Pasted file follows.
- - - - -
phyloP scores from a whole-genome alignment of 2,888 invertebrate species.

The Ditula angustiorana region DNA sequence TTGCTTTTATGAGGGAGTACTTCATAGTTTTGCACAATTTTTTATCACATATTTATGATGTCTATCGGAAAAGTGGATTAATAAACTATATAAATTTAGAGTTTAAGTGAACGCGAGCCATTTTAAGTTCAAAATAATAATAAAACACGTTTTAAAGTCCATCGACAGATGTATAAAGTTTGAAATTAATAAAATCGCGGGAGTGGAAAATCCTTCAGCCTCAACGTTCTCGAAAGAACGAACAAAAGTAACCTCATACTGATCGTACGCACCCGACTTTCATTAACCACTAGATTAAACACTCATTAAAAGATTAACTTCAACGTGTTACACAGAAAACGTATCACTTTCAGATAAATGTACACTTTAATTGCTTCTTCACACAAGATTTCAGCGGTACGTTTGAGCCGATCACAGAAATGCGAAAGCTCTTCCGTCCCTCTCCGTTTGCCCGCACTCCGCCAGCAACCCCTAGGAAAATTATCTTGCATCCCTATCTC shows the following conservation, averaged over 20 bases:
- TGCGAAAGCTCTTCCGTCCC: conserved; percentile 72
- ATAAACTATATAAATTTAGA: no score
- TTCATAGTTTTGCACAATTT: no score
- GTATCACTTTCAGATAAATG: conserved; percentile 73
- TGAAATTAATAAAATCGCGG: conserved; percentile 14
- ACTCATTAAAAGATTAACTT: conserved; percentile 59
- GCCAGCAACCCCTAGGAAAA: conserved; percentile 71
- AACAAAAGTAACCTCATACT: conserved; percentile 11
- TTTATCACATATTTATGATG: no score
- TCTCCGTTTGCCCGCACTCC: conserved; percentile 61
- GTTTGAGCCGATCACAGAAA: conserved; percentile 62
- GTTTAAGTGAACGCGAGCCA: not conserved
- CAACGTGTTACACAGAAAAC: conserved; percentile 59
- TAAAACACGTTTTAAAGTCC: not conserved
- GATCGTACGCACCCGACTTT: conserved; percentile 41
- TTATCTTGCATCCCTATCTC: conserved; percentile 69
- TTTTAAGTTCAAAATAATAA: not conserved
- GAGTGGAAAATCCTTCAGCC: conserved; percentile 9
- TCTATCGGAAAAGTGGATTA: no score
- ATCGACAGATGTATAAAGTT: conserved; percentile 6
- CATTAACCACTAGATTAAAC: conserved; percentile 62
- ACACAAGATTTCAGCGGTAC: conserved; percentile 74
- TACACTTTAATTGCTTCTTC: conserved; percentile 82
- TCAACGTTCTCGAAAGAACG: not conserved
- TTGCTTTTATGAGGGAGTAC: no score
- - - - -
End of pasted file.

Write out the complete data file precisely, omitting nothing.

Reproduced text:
phyloP scores from a whole-genome alignment of 2,888 invertebrate species.

The Ditula angustiorana region DNA sequence TTGCTTTTATGAGGGAGTACTTCATAGTTTTGCACAATTTTTTATCACATATTTATGATGTCTATCGGAAAAGTGGATTAATAAACTATATAAATTTAGAGTTTAAGTGAACGCGAGCCATTTTAAGTTCAAAATAATAATAAAACACGTTTTAAAGTCCATCGACAGATGTATAAAGTTTGAAATTAATAAAATCGCGGGAGTGGAAAATCCTTCAGCCTCAACGTTCTCGAAAGAACGAACAAAAGTAACCTCATACTGATCGTACGCACCCGACTTTCATTAACCACTAGATTAAACACTCATTAAAAGATTAACTTCAACGTGTTACACAGAAAACGTATCACTTTCAGATAAATGTACACTTTAATTGCTTCTTCACACAAGATTTCAGCGGTACGTTTGAGCCGATCACAGAAATGCGAAAGCTCTTCCGTCCCTCTCCGTTTGCCCGCACTCCGCCAGCAACCCCTAGGAAAATTATCTTGCATCCCTATCTC shows the following conservation, averaged over 20 bases:
- TGCGAAAGCTCTTCCGTCCC: conserved; percentile 72
- ATAAACTATATAAATTTAGA: no score
- TTCATAGTTTTGCACAATTT: no score
- GTATCACTTTCAGATAAATG: conserved; percentile 73
- TGAAATTAATAAAATCGCGG: conserved; percentile 14
- ACTCATTAAAAGATTAACTT: conserved; percentile 59
- GCCAGCAACCCCTAGGAAAA: conserved; percentile 71
- AACAAAAGTAACCTCATACT: conserved; percentile 11
- TTTATCACATATTTATGATG: no score
- TCTCCGTTTGCCCGCACTCC: conserved; percentile 61
- GTTTGAGCCGATCACAGAAA: conserved; percentile 62
- GTTTAAGTGAACGCGAGCCA: not conserved
- CAACGTGTTACACAGAAAAC: conserved; percentile 59
- TAAAACACGTTTTAAAGTCC: not conserved
- GATCGTACGCACCCGACTTT: conserved; percentile 41
- TTATCTTGCATCCCTATCTC: conserved; percentile 69
- TTTTAAGTTCAAAATAATAA: not conserved
- GAGTGGAAAATCCTTCAGCC: conserved; percentile 9
- TCTATCGGAAAAGTGGATTA: no score
- ATCGACAGATGTATAAAGTT: conserved; percentile 6
- CATTAACCACTAGATTAAAC: conserved; percentile 62
- ACACAAGATTTCAGCGGTAC: conserved; percentile 74
- TACACTTTAATTGCTTCTTC: conserved; percentile 82
- TCAACGTTCTCGAAAGAACG: not conserved
- TTGCTTTTATGAGGGAGTAC: no score